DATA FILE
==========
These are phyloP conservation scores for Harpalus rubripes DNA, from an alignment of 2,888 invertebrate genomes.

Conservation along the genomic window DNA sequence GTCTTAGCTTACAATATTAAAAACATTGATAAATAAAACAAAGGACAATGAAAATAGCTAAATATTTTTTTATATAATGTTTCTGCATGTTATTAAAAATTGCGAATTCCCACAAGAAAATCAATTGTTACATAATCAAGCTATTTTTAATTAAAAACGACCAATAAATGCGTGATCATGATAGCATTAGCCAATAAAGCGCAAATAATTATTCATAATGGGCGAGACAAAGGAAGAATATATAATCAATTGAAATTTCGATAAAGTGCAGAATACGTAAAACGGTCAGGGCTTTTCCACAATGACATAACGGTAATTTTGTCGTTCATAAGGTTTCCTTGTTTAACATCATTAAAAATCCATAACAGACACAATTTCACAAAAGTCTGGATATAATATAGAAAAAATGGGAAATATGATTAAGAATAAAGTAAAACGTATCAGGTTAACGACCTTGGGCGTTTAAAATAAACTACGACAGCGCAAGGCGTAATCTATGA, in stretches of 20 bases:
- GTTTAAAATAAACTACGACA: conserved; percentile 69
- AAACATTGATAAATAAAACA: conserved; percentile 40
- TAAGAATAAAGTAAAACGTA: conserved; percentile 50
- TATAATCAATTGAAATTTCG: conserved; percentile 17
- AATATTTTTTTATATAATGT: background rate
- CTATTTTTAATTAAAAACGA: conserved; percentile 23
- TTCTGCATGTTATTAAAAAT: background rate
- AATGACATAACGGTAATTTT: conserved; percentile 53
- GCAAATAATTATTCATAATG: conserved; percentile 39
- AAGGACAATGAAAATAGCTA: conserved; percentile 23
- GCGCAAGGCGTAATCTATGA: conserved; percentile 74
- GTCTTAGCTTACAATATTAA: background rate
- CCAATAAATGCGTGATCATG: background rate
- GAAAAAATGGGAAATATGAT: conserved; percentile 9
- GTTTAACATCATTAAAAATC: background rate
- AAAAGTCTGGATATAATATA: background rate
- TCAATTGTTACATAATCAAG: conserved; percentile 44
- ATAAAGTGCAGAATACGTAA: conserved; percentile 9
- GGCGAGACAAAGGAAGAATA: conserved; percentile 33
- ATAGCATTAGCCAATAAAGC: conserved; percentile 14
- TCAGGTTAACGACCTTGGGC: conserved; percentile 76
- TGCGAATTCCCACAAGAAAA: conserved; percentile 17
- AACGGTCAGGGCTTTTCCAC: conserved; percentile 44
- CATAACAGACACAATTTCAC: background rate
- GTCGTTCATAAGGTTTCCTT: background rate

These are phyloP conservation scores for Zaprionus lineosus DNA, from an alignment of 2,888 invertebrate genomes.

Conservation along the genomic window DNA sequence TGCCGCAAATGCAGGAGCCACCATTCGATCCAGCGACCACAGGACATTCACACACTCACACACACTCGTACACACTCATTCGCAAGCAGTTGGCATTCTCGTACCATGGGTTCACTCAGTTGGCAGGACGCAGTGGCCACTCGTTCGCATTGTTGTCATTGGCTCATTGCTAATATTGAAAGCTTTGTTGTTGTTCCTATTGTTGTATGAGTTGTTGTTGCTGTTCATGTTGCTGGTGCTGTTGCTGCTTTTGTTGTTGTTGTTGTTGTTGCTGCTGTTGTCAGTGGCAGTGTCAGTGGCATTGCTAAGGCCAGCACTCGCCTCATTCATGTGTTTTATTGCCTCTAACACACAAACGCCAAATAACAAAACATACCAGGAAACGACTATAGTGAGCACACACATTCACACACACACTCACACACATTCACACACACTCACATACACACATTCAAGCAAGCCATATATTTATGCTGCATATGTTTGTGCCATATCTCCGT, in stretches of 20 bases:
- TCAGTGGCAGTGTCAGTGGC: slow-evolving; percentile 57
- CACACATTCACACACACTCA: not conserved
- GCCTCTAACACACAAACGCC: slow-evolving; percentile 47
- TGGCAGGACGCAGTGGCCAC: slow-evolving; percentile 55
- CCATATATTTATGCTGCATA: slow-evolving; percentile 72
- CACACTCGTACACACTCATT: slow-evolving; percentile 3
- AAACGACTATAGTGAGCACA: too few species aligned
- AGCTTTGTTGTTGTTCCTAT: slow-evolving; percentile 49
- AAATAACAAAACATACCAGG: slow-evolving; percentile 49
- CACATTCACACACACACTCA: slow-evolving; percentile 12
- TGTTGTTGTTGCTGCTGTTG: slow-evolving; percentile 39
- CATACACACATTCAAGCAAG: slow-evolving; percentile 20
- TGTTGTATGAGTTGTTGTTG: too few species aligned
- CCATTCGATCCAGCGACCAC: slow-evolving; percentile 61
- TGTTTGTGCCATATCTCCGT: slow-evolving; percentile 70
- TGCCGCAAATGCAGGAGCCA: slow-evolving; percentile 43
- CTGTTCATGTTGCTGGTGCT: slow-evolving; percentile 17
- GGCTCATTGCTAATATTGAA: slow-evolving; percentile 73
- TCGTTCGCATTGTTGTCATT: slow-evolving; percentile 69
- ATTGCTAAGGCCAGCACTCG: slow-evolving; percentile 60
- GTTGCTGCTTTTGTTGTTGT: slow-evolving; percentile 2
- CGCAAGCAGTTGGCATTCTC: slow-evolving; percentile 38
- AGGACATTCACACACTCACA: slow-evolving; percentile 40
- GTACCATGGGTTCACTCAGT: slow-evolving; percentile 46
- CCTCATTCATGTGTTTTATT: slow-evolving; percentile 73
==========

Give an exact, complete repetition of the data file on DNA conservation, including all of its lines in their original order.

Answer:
These are phyloP conservation scores for Harpalus rubripes DNA, from an alignment of 2,888 invertebrate genomes.

Conservation along the genomic window DNA sequence GTCTTAGCTTACAATATTAAAAACATTGATAAATAAAACAAAGGACAATGAAAATAGCTAAATATTTTTTTATATAATGTTTCTGCATGTTATTAAAAATTGCGAATTCCCACAAGAAAATCAATTGTTACATAATCAAGCTATTTTTAATTAAAAACGACCAATAAATGCGTGATCATGATAGCATTAGCCAATAAAGCGCAAATAATTATTCATAATGGGCGAGACAAAGGAAGAATATATAATCAATTGAAATTTCGATAAAGTGCAGAATACGTAAAACGGTCAGGGCTTTTCCACAATGACATAACGGTAATTTTGTCGTTCATAAGGTTTCCTTGTTTAACATCATTAAAAATCCATAACAGACACAATTTCACAAAAGTCTGGATATAATATAGAAAAAATGGGAAATATGATTAAGAATAAAGTAAAACGTATCAGGTTAACGACCTTGGGCGTTTAAAATAAACTACGACAGCGCAAGGCGTAATCTATGA, in stretches of 20 bases:
- GTTTAAAATAAACTACGACA: conserved; percentile 69
- AAACATTGATAAATAAAACA: conserved; percentile 40
- TAAGAATAAAGTAAAACGTA: conserved; percentile 50
- TATAATCAATTGAAATTTCG: conserved; percentile 17
- AATATTTTTTTATATAATGT: background rate
- CTATTTTTAATTAAAAACGA: conserved; percentile 23
- TTCTGCATGTTATTAAAAAT: background rate
- AATGACATAACGGTAATTTT: conserved; percentile 53
- GCAAATAATTATTCATAATG: conserved; percentile 39
- AAGGACAATGAAAATAGCTA: conserved; percentile 23
- GCGCAAGGCGTAATCTATGA: conserved; percentile 74
- GTCTTAGCTTACAATATTAA: background rate
- CCAATAAATGCGTGATCATG: background rate
- GAAAAAATGGGAAATATGAT: conserved; percentile 9
- GTTTAACATCATTAAAAATC: background rate
- AAAAGTCTGGATATAATATA: background rate
- TCAATTGTTACATAATCAAG: conserved; percentile 44
- ATAAAGTGCAGAATACGTAA: conserved; percentile 9
- GGCGAGACAAAGGAAGAATA: conserved; percentile 33
- ATAGCATTAGCCAATAAAGC: conserved; percentile 14
- TCAGGTTAACGACCTTGGGC: conserved; percentile 76
- TGCGAATTCCCACAAGAAAA: conserved; percentile 17
- AACGGTCAGGGCTTTTCCAC: conserved; percentile 44
- CATAACAGACACAATTTCAC: background rate
- GTCGTTCATAAGGTTTCCTT: background rate

These are phyloP conservation scores for Zaprionus lineosus DNA, from an alignment of 2,888 invertebrate genomes.

Conservation along the genomic window DNA sequence TGCCGCAAATGCAGGAGCCACCATTCGATCCAGCGACCACAGGACATTCACACACTCACACACACTCGTACACACTCATTCGCAAGCAGTTGGCATTCTCGTACCATGGGTTCACTCAGTTGGCAGGACGCAGTGGCCACTCGTTCGCATTGTTGTCATTGGCTCATTGCTAATATTGAAAGCTTTGTTGTTGTTCCTATTGTTGTATGAGTTGTTGTTGCTGTTCATGTTGCTGGTGCTGTTGCTGCTTTTGTTGTTGTTGTTGTTGTTGCTGCTGTTGTCAGTGGCAGTGTCAGTGGCATTGCTAAGGCCAGCACTCGCCTCATTCATGTGTTTTATTGCCTCTAACACACAAACGCCAAATAACAAAACATACCAGGAAACGACTATAGTGAGCACACACATTCACACACACACTCACACACATTCACACACACTCACATACACACATTCAAGCAAGCCATATATTTATGCTGCATATGTTTGTGCCATATCTCCGT, in stretches of 20 bases:
- TCAGTGGCAGTGTCAGTGGC: slow-evolving; percentile 57
- CACACATTCACACACACTCA: not conserved
- GCCTCTAACACACAAACGCC: slow-evolving; percentile 47
- TGGCAGGACGCAGTGGCCAC: slow-evolving; percentile 55
- CCATATATTTATGCTGCATA: slow-evolving; percentile 72
- CACACTCGTACACACTCATT: slow-evolving; percentile 3
- AAACGACTATAGTGAGCACA: too few species aligned
- AGCTTTGTTGTTGTTCCTAT: slow-evolving; percentile 49
- AAATAACAAAACATACCAGG: slow-evolving; percentile 49
- CACATTCACACACACACTCA: slow-evolving; percentile 12
- TGTTGTTGTTGCTGCTGTTG: slow-evolving; percentile 39
- CATACACACATTCAAGCAAG: slow-evolving; percentile 20
- TGTTGTATGAGTTGTTGTTG: too few species aligned
- CCATTCGATCCAGCGACCAC: slow-evolving; percentile 61
- TGTTTGTGCCATATCTCCGT: slow-evolving; percentile 70
- TGCCGCAAATGCAGGAGCCA: slow-evolving; percentile 43
- CTGTTCATGTTGCTGGTGCT: slow-evolving; percentile 17
- GGCTCATTGCTAATATTGAA: slow-evolving; percentile 73
- TCGTTCGCATTGTTGTCATT: slow-evolving; percentile 69
- ATTGCTAAGGCCAGCACTCG: slow-evolving; percentile 60
- GTTGCTGCTTTTGTTGTTGT: slow-evolving; percentile 2
- CGCAAGCAGTTGGCATTCTC: slow-evolving; percentile 38
- AGGACATTCACACACTCACA: slow-evolving; percentile 40
- GTACCATGGGTTCACTCAGT: slow-evolving; percentile 46
- CCTCATTCATGTGTTTTATT: slow-evolving; percentile 73